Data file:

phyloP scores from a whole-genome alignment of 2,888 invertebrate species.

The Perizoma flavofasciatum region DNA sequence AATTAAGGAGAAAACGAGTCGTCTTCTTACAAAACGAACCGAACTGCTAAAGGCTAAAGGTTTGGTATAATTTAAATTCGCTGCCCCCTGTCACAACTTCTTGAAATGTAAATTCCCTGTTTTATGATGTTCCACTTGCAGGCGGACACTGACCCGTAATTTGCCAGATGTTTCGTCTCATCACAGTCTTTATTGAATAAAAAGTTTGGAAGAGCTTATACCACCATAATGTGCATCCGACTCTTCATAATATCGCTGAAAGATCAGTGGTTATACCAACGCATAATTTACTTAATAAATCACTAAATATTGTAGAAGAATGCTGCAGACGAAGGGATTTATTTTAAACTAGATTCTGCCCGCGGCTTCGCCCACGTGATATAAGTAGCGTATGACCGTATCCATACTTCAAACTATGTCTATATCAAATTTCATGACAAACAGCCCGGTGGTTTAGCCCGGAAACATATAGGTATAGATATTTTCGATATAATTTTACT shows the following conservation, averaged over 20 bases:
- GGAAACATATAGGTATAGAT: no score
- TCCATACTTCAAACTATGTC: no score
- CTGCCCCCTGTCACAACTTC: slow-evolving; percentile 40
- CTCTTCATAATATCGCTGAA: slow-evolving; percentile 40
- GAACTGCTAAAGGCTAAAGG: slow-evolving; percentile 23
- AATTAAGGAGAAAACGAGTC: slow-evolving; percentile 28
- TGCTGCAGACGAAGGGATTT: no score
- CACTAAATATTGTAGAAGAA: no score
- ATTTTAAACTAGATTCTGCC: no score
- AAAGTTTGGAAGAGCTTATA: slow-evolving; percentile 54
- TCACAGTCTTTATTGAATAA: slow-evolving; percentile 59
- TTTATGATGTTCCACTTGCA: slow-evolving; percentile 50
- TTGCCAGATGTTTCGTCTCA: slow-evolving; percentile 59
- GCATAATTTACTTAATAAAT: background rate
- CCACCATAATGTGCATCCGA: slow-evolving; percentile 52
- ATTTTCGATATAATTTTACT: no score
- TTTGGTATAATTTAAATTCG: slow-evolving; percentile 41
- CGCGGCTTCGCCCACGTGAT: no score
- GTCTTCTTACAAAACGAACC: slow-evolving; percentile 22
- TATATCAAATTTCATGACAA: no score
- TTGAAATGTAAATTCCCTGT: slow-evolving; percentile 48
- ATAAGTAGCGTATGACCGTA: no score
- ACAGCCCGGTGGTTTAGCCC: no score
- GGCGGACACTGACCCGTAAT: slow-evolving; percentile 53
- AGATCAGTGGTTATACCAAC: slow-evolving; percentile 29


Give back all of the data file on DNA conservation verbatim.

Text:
phyloP scores from a whole-genome alignment of 2,888 invertebrate species.

The Perizoma flavofasciatum region DNA sequence AATTAAGGAGAAAACGAGTCGTCTTCTTACAAAACGAACCGAACTGCTAAAGGCTAAAGGTTTGGTATAATTTAAATTCGCTGCCCCCTGTCACAACTTCTTGAAATGTAAATTCCCTGTTTTATGATGTTCCACTTGCAGGCGGACACTGACCCGTAATTTGCCAGATGTTTCGTCTCATCACAGTCTTTATTGAATAAAAAGTTTGGAAGAGCTTATACCACCATAATGTGCATCCGACTCTTCATAATATCGCTGAAAGATCAGTGGTTATACCAACGCATAATTTACTTAATAAATCACTAAATATTGTAGAAGAATGCTGCAGACGAAGGGATTTATTTTAAACTAGATTCTGCCCGCGGCTTCGCCCACGTGATATAAGTAGCGTATGACCGTATCCATACTTCAAACTATGTCTATATCAAATTTCATGACAAACAGCCCGGTGGTTTAGCCCGGAAACATATAGGTATAGATATTTTCGATATAATTTTACT shows the following conservation, averaged over 20 bases:
- GGAAACATATAGGTATAGAT: no score
- TCCATACTTCAAACTATGTC: no score
- CTGCCCCCTGTCACAACTTC: slow-evolving; percentile 40
- CTCTTCATAATATCGCTGAA: slow-evolving; percentile 40
- GAACTGCTAAAGGCTAAAGG: slow-evolving; percentile 23
- AATTAAGGAGAAAACGAGTC: slow-evolving; percentile 28
- TGCTGCAGACGAAGGGATTT: no score
- CACTAAATATTGTAGAAGAA: no score
- ATTTTAAACTAGATTCTGCC: no score
- AAAGTTTGGAAGAGCTTATA: slow-evolving; percentile 54
- TCACAGTCTTTATTGAATAA: slow-evolving; percentile 59
- TTTATGATGTTCCACTTGCA: slow-evolving; percentile 50
- TTGCCAGATGTTTCGTCTCA: slow-evolving; percentile 59
- GCATAATTTACTTAATAAAT: background rate
- CCACCATAATGTGCATCCGA: slow-evolving; percentile 52
- ATTTTCGATATAATTTTACT: no score
- TTTGGTATAATTTAAATTCG: slow-evolving; percentile 41
- CGCGGCTTCGCCCACGTGAT: no score
- GTCTTCTTACAAAACGAACC: slow-evolving; percentile 22
- TATATCAAATTTCATGACAA: no score
- TTGAAATGTAAATTCCCTGT: slow-evolving; percentile 48
- ATAAGTAGCGTATGACCGTA: no score
- ACAGCCCGGTGGTTTAGCCC: no score
- GGCGGACACTGACCCGTAAT: slow-evolving; percentile 53
- AGATCAGTGGTTATACCAAC: slow-evolving; percentile 29